This booklet collects three Center for a Stateless Society (C4SS) feature articles by left-libertarian writer Anna O. Morgenstern, examining the relationship between anarchism, capitalism and pro-capitalist “libertarianism,” including: “Anarcho-Capitalism is Impossible,” “Anarchism & Capitalism: A Revisitation,” and “Market Anarchism vs. Market Statism.”
This essay, first appearing as Chapter 4 of Markets Not Capitalism (eds. Charles W. Johnson and Gary Chartier), is an examination of the mechanisms of state capitalism and the monopolistic privileges that sustain it, as well as a close and … Continue reading
Published in 2008 by the author. This book applies the economic principles of individualist anarchism, as developed in Studies in Mutualist Political Economy, to the study of the large organization. It integrates the insights of mainstream organization theory into that … Continue reading
This book is an attempt to revive individualist anarchist political economy, to incorporate the useful developments of the last hundred years, and to make it relevant to the problems of the twenty-first century. We hope this work will go at least part of the way to providing a new theoretical and practical foundation for free market socialist economics.
In this booklet, the free market anarchist Roy A. Childs takes a careful historical look at the rise of American business empires, and the regulatory state supposedly introduced to curtail their power. A closer look at the evidence shatters the conventional, Patriotically Correct text-book treatment of the regulatory state as a check on big business: in fact it was largely the product of the Robber Barons’ corporate empires: their much-desired creation, their most powerful ally, and their most dangerous weapon against disruptive competitors, demanding customers and smaller-scale alternatives.
A sharp look, from a radical and libertarian socialist perspective, at the limitations of conservative trade-unionism and business union reformism. The essay first appeared as a three-part serialized review of George Gunton’s book Wealth and Progress, written for the Boston … Continue reading
The ground-breaking essay on contemporary mutualist economics by Kevin A. Carson. The current structure of capital ownership and organization of production in our so-called ‘market’ economy reflects coercive state intervention prior to and extraneous to the market. From the outset of the industrial revolution, what is nostalgically called ‘laissez-faire’ was in fact a system of continuing state intervention to subsidize accumulation, guarantee privilege, and maintain work discipline. . . A world in which peasants had held onto their land and property was widely distributed, capital was freely available to laborers through mutual banks, productive technology was freely available in every country without patents, and every people was free to develop locally without colonial robbery, is beyond our imagination. But it would have been a world of decentralized, small-scale production for local use, owned and controlled by those who did the work — as different from our world as day from night, or freedom from slavery. . . .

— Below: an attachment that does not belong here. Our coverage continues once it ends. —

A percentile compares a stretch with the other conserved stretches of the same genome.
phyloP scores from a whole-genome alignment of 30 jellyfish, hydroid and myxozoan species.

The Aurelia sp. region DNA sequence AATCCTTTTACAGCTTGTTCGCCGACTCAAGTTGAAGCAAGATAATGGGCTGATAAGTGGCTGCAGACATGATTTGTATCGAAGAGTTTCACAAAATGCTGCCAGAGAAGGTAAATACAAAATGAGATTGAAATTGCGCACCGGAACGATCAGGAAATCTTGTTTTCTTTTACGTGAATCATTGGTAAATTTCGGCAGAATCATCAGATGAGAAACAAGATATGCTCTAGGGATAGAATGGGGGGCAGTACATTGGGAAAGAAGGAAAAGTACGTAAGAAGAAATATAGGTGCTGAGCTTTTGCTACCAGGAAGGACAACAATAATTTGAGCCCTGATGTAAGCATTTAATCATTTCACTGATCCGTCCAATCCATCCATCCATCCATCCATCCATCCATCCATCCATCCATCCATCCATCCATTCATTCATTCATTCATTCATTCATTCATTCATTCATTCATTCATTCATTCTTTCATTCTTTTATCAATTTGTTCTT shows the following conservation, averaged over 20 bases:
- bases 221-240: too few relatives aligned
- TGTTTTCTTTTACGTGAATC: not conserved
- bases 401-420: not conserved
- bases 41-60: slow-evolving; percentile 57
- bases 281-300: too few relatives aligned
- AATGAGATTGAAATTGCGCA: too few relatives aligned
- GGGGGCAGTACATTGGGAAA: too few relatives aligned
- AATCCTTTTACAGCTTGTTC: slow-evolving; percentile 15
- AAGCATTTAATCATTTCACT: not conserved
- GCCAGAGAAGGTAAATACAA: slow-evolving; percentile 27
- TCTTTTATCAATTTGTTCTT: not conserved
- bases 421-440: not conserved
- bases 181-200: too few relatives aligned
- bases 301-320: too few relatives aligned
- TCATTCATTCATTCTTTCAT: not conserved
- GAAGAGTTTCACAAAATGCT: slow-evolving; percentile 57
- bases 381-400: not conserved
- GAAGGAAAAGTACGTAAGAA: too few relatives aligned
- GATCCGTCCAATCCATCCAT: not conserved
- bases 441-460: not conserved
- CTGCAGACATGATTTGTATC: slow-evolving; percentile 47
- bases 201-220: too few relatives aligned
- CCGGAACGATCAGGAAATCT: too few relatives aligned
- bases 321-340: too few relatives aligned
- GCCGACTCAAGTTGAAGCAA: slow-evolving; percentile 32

This booklet collects five essays from the individualist anarchist Benjamin R. Tucker on the nature of competition, labor, pay, stateless markets and the ideal of socialism. Included are: (1) “Socialism: What It Is,” (2) “Armies That Overlap,” (3) “Should Labor … Continue reading
This is the second issue of the Molinari Institute’s quarterly magazine, The Industrial Radical. Editor Roderick Long writes, The second issue (Winter 2013) of The Industrial Radical goes to the printer today, featuring articles by B-psycho, Kevin Carson, Gary Chartier, … Continue reading
This article — excerpted from Kevin Carson’s groundbreaking essay “The Iron Fist Behind the Invisible Hand” (2001) — examines capitalist economic privilege through the lens of the historical dispossession of workers and peasants, and the radically deformed markets dynamics structured by these systematic, consolidating … Continue reading